This is a beautiful, revelatory book, opening up a world of Japanese architecture that has been little known in the West.
By taking us inside 25 modern houses across Japan, from fourstorey tower dwellings rising from minuscule urban plots to holiday homes threaded among pine groves, Naomi Pollock conveys the ingenuity - the sheer variety of solutions - of architects facing some decidedly 'challenging' sites. Their designs are full of wit, surprise and a sense of grace and serenity.
The context for Japanese design is unfamiliar. Typically there is none in the physical sense, since urban land values tend to dictate not only small plots but also a volatile pattern of renewal, in which an adjoining building may be torn down and replaced at any time as an obsolete product with just a 20-year life span. While zoning controls and building regulations - notably those ensuring adequate sunlight - shape density, there are no style police to placate. Architects have a relatively free rein and house design becomes a matter of protecting the privacy of family areas - sometimes an extended family - exploiting opportunities to bring light, air and greenery into the dwelling, and juggling personal space.
But these constraints have made the architecture. Even the inevitable uncertainty over what might happen next door can lead to inventive responses, such as the system of interchangeable external panels devised by Hiroyuki Arima for his UNS house in Tokyo, allowing outward views to be edited and the privacy of rooms and outdoor terraces to be safeguarded. In fact, the book is a veritable primer on creating enclosure and transparency.
In selecting materials for their domestic projects, Japanese architects are blessed by the country's relatively mild climate and by contractors who are ready to experiment. Alongside houses painstakingly composed in timber and steel are ones where the choice of materials is anything but conventional.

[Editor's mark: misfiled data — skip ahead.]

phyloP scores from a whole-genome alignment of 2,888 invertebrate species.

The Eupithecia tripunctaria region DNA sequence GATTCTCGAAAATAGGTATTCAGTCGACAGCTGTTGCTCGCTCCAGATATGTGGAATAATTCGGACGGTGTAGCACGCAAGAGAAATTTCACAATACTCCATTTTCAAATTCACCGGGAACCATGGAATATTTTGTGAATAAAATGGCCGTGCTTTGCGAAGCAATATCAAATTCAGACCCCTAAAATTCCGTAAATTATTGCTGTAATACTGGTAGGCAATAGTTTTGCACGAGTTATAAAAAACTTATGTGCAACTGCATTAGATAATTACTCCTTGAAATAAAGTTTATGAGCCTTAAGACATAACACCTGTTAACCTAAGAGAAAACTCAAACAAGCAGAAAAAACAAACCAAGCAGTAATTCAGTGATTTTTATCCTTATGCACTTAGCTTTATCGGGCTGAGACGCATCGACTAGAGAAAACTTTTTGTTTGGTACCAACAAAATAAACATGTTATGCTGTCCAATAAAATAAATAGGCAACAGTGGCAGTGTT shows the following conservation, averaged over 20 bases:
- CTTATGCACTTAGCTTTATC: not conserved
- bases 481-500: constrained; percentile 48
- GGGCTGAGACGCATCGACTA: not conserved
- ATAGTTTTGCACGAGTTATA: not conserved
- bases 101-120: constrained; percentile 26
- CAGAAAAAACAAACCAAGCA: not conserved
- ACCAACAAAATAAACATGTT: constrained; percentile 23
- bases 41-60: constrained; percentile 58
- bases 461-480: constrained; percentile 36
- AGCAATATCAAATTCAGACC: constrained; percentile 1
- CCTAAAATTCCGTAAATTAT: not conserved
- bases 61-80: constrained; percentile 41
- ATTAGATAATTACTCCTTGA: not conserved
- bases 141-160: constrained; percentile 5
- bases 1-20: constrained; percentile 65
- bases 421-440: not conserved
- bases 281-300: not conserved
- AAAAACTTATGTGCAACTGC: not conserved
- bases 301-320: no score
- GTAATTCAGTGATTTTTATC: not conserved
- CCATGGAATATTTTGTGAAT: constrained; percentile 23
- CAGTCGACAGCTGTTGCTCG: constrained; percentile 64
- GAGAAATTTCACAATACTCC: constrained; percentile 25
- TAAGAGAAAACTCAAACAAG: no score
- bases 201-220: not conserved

In electing to build the external walls of his Naked House from sacks of the white polyethylene noodles used to pack fruit, Shigeru Ban found exactly what he wanted in terms of light transmission and insulation, even if it meant transporting 500 sacks to site on the back seat of his car, then stapling them to the building's timber frame.
The ingenuity continues inside, with the spacious open volume playing host to rolling tatami boxes, each of which serves as a mini-room and private retreat.
A great strength of this book is that each group of houses is prefaced by an introduction which sets them against a background of tradition and social change in Japan, followed by a detailed description of each design which shows exactly how it evolved.
If there is one complaint, it has to be that there is no mention of the parallel universe presented by the Japanese houses of Ushida Findlay, singular creations which suggest a whole alternative direction yet to be pursued.
Neil Parkyn is an architect and town planner in London